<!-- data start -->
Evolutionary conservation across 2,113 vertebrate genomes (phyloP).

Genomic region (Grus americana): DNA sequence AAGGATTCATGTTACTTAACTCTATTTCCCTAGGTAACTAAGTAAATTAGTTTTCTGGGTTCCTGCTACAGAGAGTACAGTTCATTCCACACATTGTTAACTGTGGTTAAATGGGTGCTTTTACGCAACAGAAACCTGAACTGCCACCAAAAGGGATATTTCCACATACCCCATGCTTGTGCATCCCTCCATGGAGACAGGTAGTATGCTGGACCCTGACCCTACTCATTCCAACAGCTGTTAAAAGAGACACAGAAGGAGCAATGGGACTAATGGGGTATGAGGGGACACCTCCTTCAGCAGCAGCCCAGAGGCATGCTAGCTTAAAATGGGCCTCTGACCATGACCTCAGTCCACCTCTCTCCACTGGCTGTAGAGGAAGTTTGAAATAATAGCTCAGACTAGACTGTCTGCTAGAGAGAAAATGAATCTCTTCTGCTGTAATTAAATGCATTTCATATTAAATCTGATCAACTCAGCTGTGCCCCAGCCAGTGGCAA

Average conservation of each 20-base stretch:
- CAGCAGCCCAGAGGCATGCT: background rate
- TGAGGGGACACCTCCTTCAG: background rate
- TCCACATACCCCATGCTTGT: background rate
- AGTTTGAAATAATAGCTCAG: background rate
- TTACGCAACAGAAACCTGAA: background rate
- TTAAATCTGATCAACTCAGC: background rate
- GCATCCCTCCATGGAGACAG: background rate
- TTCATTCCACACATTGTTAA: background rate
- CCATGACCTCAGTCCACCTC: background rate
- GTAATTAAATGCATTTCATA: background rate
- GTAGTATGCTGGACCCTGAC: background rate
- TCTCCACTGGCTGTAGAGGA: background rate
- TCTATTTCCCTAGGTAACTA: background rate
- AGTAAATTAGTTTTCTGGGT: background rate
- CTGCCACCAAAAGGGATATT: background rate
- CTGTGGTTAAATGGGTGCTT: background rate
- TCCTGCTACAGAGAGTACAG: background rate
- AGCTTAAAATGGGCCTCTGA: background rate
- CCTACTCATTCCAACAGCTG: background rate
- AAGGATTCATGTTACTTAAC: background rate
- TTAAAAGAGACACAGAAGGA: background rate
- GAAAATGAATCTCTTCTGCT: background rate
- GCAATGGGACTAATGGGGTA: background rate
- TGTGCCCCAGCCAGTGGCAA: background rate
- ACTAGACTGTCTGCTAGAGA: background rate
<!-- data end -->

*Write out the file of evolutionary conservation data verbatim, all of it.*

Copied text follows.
Evolutionary conservation across 2,113 vertebrate genomes (phyloP).

Genomic region (Grus americana): DNA sequence AAGGATTCATGTTACTTAACTCTATTTCCCTAGGTAACTAAGTAAATTAGTTTTCTGGGTTCCTGCTACAGAGAGTACAGTTCATTCCACACATTGTTAACTGTGGTTAAATGGGTGCTTTTACGCAACAGAAACCTGAACTGCCACCAAAAGGGATATTTCCACATACCCCATGCTTGTGCATCCCTCCATGGAGACAGGTAGTATGCTGGACCCTGACCCTACTCATTCCAACAGCTGTTAAAAGAGACACAGAAGGAGCAATGGGACTAATGGGGTATGAGGGGACACCTCCTTCAGCAGCAGCCCAGAGGCATGCTAGCTTAAAATGGGCCTCTGACCATGACCTCAGTCCACCTCTCTCCACTGGCTGTAGAGGAAGTTTGAAATAATAGCTCAGACTAGACTGTCTGCTAGAGAGAAAATGAATCTCTTCTGCTGTAATTAAATGCATTTCATATTAAATCTGATCAACTCAGCTGTGCCCCAGCCAGTGGCAA

Average conservation of each 20-base stretch:
- CAGCAGCCCAGAGGCATGCT: background rate
- TGAGGGGACACCTCCTTCAG: background rate
- TCCACATACCCCATGCTTGT: background rate
- AGTTTGAAATAATAGCTCAG: background rate
- TTACGCAACAGAAACCTGAA: background rate
- TTAAATCTGATCAACTCAGC: background rate
- GCATCCCTCCATGGAGACAG: background rate
- TTCATTCCACACATTGTTAA: background rate
- CCATGACCTCAGTCCACCTC: background rate
- GTAATTAAATGCATTTCATA: background rate
- GTAGTATGCTGGACCCTGAC: background rate
- TCTCCACTGGCTGTAGAGGA: background rate
- TCTATTTCCCTAGGTAACTA: background rate
- AGTAAATTAGTTTTCTGGGT: background rate
- CTGCCACCAAAAGGGATATT: background rate
- CTGTGGTTAAATGGGTGCTT: background rate
- TCCTGCTACAGAGAGTACAG: background rate
- AGCTTAAAATGGGCCTCTGA: background rate
- CCTACTCATTCCAACAGCTG: background rate
- AAGGATTCATGTTACTTAAC: background rate
- TTAAAAGAGACACAGAAGGA: background rate
- GAAAATGAATCTCTTCTGCT: background rate
- GCAATGGGACTAATGGGGTA: background rate
- TGTGCCCCAGCCAGTGGCAA: background rate
- ACTAGACTGTCTGCTAGAGA: background rate